The WRITING Project: Publishing Student Writing

WW Blog cover collage copy

Students BECOMING writers: this is my focus each year in creative writing. Publishing is necessary in taking writing-for-self to the next level. When students leave my writing class, they will have published in at least two ways and possibly more!

WW Blog Reading

The first is in simply reading their work aloud to their classmates, seeking warm feedback as well as constructive critiques. It’s important to provide students with an opportunity to hear their own voices reading their work to a welcoming audience who will cheer them on, clap, even snap their fingers. Confidence fuels creativity.

WW Blog Critique workshop

Once their confidence is built, so many say they thought their writing was crap until others liked it– they really liked it– they are ready for a little constructive critiquing. I am careful not to use the word criticism because it’s ugly and no one likes to be criticized. Criticize my work: criticize me. That, in no way will help writers seek to take chances. The critique on the other hand focuses on what IS and what is not working in a piece.

The method is simple. I collect a piece of writing from each student (a one page limit). I copy each of the works into one class packet. Students spend about two days reading and critiquing the work. They are required to write SPECIFIC and GLOBAL COMMENTS on each work.

SPECIFIC – speaking to diction, syntax, line breaks or structure, an example of a poetic/literary device, voice, style

GLOBAL – speaking to the overall essence or message of the piece, the take-away from the reader’s perspective

WW Blog feedbac k

On workshop day, we sit in a circle with our packets in front of us and take turns reading. Each writer reads his/her own work. Then classmates have a chance to discuss the work for five minutes, uninterrupted by the writer, for the writer’s job is to listen (and take notes). At the conclusion of the five minutes, the writer always has the last word: to answer a question, ask one or simply make a statement.

WW Blog revision

Once the workshop is complete (a couple to few days), students receive the written critiques of his/her work by the rest of the class. Writers are at liberty to consider the critiques that resonate with them and discard the ones that don’t as they set about the task of revising their work. Real writing is in the revising process, I tell them. Writing something down is the easy part: the tough part is noodling (playing with it– thanks, Dr. Vivian Shipley for the term!) it to a state of real satisfaction.

WW Blog publication

At the onset of class, we create a class blog, a place to showcase work students are proud of. Their favorite part is coming up with a title and a theme, for each group wants to make it uniquely their own and reflective of their chemistry as a whole.

Once students feel “finished” (a relative term for any writer) with their work, it’s uploaded to the blog.

Here are a few of my students’ class writing blogs…

WW Blog All thats left


WW Blog Pen to paper


WW Blog Where the writing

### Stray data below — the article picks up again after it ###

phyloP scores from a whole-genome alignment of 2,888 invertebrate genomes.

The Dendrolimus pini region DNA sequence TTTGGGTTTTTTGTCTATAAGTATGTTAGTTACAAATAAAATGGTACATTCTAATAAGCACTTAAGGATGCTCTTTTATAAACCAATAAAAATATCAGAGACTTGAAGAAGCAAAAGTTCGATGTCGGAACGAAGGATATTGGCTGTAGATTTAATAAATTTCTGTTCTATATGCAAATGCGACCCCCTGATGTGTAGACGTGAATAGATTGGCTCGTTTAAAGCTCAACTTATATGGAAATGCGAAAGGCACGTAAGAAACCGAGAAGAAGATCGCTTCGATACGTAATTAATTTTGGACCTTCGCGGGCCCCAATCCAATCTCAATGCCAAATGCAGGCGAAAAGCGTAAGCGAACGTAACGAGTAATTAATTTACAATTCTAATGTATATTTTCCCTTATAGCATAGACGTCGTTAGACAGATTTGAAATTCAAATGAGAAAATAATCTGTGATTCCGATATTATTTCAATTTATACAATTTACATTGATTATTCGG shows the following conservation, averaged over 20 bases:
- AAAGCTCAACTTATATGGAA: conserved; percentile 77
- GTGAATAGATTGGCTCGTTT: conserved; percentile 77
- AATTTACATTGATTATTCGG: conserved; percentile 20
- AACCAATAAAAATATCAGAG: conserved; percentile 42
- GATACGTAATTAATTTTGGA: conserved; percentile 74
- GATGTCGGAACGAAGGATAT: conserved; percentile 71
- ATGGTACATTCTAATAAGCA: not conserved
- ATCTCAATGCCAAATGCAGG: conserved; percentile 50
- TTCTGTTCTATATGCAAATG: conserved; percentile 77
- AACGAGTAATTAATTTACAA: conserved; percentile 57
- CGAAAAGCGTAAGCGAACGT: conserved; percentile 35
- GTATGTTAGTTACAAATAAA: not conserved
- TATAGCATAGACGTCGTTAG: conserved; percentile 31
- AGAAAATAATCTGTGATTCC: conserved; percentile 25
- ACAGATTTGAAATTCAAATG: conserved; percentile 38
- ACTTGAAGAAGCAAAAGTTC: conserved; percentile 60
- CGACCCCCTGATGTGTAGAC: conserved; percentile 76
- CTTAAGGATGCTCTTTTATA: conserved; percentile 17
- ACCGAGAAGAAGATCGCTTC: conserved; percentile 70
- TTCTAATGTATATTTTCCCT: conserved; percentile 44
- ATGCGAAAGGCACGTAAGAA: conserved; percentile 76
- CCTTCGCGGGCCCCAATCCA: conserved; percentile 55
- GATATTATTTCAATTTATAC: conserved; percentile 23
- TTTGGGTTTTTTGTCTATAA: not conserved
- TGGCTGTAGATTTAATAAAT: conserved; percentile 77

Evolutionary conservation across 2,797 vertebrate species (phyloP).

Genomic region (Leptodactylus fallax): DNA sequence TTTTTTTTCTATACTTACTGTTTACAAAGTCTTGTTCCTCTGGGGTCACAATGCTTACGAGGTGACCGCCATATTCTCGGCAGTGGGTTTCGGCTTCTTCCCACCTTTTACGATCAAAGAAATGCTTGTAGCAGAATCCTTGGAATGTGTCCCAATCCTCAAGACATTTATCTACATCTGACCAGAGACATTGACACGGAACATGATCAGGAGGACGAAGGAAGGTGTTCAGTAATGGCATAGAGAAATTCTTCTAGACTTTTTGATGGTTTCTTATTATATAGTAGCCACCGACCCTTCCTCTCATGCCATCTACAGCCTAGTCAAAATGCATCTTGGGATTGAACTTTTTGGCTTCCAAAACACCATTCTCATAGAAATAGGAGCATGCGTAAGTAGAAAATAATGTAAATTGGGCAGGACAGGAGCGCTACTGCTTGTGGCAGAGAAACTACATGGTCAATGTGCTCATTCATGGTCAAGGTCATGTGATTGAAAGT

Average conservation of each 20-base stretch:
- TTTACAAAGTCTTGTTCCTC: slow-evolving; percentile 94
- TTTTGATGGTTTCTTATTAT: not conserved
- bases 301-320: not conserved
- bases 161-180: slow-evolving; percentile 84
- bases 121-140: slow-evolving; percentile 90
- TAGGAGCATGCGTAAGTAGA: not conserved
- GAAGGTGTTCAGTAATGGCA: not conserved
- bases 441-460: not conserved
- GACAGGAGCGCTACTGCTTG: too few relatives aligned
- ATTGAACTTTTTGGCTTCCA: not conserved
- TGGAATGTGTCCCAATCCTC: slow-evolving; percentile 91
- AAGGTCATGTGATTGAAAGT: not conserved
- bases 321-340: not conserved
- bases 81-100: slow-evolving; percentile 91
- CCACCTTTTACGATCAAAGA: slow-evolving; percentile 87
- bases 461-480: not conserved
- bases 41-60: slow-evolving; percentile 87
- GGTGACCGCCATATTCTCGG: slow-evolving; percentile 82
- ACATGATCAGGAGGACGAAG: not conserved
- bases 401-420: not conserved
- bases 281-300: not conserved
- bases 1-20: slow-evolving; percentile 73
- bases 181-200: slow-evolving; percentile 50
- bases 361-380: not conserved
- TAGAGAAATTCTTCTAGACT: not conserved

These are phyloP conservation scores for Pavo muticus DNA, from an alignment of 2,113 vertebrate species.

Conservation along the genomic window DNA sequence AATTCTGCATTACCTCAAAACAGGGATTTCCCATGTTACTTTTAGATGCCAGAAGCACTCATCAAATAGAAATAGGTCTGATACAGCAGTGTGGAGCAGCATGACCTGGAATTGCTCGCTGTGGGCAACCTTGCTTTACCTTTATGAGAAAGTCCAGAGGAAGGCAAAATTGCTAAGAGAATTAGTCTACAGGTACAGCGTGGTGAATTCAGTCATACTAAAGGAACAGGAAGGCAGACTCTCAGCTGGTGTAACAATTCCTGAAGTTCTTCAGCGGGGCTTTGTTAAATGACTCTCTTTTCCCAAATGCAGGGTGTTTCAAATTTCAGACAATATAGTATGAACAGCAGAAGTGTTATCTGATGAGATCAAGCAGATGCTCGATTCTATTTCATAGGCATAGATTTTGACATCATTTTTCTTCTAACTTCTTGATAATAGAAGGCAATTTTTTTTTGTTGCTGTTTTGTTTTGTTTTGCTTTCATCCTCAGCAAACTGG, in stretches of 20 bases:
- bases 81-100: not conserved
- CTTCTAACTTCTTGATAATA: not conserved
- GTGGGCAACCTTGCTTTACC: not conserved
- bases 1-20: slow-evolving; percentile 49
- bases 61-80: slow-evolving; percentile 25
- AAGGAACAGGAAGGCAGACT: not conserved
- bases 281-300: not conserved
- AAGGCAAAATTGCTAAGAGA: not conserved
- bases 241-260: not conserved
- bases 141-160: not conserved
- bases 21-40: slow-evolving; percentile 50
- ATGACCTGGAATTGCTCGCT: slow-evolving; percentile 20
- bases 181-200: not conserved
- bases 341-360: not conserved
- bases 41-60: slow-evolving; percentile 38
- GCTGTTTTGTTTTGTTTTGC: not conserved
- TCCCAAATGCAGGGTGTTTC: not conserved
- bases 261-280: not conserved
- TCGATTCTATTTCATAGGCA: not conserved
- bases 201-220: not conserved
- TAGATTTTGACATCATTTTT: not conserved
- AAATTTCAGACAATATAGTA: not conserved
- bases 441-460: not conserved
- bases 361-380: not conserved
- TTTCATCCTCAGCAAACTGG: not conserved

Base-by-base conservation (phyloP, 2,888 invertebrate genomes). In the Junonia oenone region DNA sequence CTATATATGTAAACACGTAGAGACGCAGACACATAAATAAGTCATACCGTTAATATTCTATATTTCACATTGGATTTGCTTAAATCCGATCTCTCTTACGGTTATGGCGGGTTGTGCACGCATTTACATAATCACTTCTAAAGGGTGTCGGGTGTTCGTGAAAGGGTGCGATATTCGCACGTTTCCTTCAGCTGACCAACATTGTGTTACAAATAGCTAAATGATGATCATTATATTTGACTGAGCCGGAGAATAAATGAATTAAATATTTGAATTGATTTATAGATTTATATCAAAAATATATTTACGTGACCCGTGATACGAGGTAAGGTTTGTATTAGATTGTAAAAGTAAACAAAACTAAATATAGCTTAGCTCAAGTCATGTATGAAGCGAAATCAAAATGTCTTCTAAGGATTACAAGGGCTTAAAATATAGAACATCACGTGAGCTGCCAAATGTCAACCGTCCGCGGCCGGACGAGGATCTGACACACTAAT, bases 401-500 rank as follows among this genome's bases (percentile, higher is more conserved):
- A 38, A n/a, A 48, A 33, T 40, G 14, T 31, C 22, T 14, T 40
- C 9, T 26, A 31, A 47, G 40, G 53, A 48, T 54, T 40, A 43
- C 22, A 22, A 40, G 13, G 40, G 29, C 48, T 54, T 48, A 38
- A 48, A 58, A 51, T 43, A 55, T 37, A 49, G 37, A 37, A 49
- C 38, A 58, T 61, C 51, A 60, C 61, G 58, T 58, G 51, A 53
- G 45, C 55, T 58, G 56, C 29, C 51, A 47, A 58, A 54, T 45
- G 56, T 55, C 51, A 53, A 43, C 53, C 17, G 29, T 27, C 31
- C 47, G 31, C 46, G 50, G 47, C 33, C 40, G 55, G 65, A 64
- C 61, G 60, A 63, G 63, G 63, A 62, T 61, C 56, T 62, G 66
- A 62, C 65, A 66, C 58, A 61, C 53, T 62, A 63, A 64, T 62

WW Blog other publishing

I encourage students to publish in our school literary magazine, Spilled Ink, and most do. They also seek opportunities to publish in other student publications and many have.

Most recently, a student who took this course because she was curious about creative writing discovered that she not only likes writing creatively but she’s good at it too, submitted to Scholastic for a poetry writing contest. When she received a letter stating that her poem was accepted and that it would be published in a student poetry anthology, she sought me out immediately to make sure her acceptance wasn’t a scam. Completely elated to have me look at the acceptance letter and confirm that it was, in fact, legit, she was elated to consider herself a published poet.

I’ve had many students come back years after they’ve taken my class to tell me that they’ve pursued a career using the skills they’ve learned in this class. Some editors. Some writers. One who is even working as a screen writer. It fills me with such pride to pass on the love of writing and the hope that, one day, my students can become established, published writers too.



Social History, the 1920s & Gatsby: Making it all relevant

1920 gatsby_1925_jacket

Before teaching The Great Gatsby, F. Scott Fitzgerald, I try to put my class in the mindset of the 1920s. I want them to understand it for the rebellious, “riotous,” risqué time that it was. In that vein, I assign them, in small groups, social topics to research.

1920s topics

Once they’ve researched both of their topics, students are to choose the five most interesting facts they’ve found for each.

1920s Model T

1920s Charleston dance






The next step is to identify what these look like now. What modern-day equivalent/like fact could they find to help students understand what life was like in the 1920s?



Here are some of their responses:

1920s chart

These examples only scratch the surface of what they found. One student was so ambivalent about even asking me if “twerking” would be an appropriate modern-day connection to the Charleston. I pointed out that her reluctance to ask me about it and write it down should give her an indication of what a risqué time it was.

1920s the-great-gatsby-party

I think they’re ready to grasp and appreciate this novel, now.

This is a two-day lesson. For the first, students are researching their topics & coming up with modern-day equivalents. The next, they are putting their information down on paper in a chart like the one above. Some choose to embellish their charts with photos in order to provide a visual for their audience, the rest of the class, when they share information.

Then & Now serves as a quick, grounding lesson for any time period.





Model “T”: